A kernel panic is a measure taken by the system when it detects a fatal internal error. If this issue is a rare occasion, it should not alarm users. However, if a crash happens to a recently purchased Mac on a regular basis, one should not turn a blind eye to it.
A sudden need to restart a Mac is symptomatic of various problems, related either to software or hardware. To investigate the cause, follow the next steps:
- Go to the ~/Library/Logs/DiagnosticReports in Finder. The panic report should have “kernel” and “panic” in the file name.
- View the error description in the report.
If it does not give the sufficient explanation, run down through the list of possible reasons for a kernel panic.
The most common ones include:
- Problems with internal hardware;
- Incompatible peripherals;
- Conflicting or buggy applications;
- Faulty kernel extensions.
How to define the cause of the Kernel Panic?
In order to check if the problem lies in hardware or software, use Safe Boot, when the system does not allow some apps to load automatically running only its core elements. To start a Mac in this mode, press the power button while holding down the Shift key until you see the Apple logo. Alternatively, you can launch it via Terminal. Open it, type sudo nvram boot-args=”-x”, press Return and reboot a Mac.
If you still experience a kernel panic in Safe mode, the most likely reason for it is hardware.
Internal hardware issues
The internal hard disk may have bad sectors or physical damages. Try using Disk Utility, the built-in disk repair tool. If it does not help, a disk replacement is needed. If additional hardware is installed, there is a possibility to run Apple Diagnostics or Apple Hardware Test to find if it is defective or needs to be reinstalled. For this, detach all peripherals, click on the Restart in the Apple menu and hold down the D key during the restart process.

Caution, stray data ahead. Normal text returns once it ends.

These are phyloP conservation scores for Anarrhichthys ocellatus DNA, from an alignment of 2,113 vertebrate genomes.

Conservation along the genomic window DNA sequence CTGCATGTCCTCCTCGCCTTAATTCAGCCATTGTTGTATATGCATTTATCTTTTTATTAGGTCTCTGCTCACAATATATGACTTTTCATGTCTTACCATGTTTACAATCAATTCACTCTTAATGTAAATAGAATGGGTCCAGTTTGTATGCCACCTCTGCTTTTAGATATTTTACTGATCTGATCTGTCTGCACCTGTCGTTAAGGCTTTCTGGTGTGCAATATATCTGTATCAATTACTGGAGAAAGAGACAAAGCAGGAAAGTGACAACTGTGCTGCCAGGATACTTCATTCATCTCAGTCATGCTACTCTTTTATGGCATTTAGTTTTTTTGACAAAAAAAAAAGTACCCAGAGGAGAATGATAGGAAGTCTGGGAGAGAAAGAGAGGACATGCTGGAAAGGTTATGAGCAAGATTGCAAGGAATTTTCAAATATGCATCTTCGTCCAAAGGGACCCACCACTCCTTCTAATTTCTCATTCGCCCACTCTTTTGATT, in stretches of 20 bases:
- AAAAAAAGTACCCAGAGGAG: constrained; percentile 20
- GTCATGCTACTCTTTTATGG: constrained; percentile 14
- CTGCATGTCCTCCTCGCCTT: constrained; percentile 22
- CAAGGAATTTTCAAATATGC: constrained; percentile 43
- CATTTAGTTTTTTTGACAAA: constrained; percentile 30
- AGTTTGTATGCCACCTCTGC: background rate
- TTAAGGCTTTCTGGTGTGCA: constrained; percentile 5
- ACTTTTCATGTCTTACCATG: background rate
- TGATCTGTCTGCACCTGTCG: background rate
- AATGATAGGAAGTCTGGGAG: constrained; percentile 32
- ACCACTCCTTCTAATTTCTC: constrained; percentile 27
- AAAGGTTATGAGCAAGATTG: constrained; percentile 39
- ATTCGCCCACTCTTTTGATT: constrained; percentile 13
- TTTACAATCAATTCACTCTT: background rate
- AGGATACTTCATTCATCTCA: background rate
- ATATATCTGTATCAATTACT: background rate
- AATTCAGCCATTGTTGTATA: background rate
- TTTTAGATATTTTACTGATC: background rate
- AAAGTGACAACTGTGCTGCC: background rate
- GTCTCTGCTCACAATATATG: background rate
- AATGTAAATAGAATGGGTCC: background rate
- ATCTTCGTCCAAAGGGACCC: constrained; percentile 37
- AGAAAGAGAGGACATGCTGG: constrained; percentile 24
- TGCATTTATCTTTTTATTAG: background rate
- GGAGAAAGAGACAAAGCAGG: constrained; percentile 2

A kernel panic can also happen due to external hardware: thunderbolt adapters, capacitors on the logic board, wired routers, switches, printers, etc. If you have several peripherals connected to a computer, you need to turn the computer off and unplug all devices in order to isolate the issue. Connect them one by one to see which one is to blame for a kernel panic.
Conflicting or buggy applications
If you connected the dots and everything points to the software-related problem, weed out startup items one by one to reveal the culprit. To do this, disable them by choosing Users and Groups in the System Preferences, then go to the Login Items tab, select all the items and click on the “minus” sign. Also, disable startup items in the Library/StartupItems.
Check out all third-party apps you have installed on a Mac and remove the ones that may potentially cause troubles.
Faulty kernel extensions
If Mac is in use for some time, there is a chance you have troubles with kernel extensions. Go to the Utilities folder and choose System Information → Software → Extensions. Sort the list by “Obtained from”. Some of them will be defined as “Identified Developer”, “Unknown” and “Unsigned”. To find the ones causing problems, contact Apple support.
Reinstalling High Sierra is the final step in case measures already taken did not work.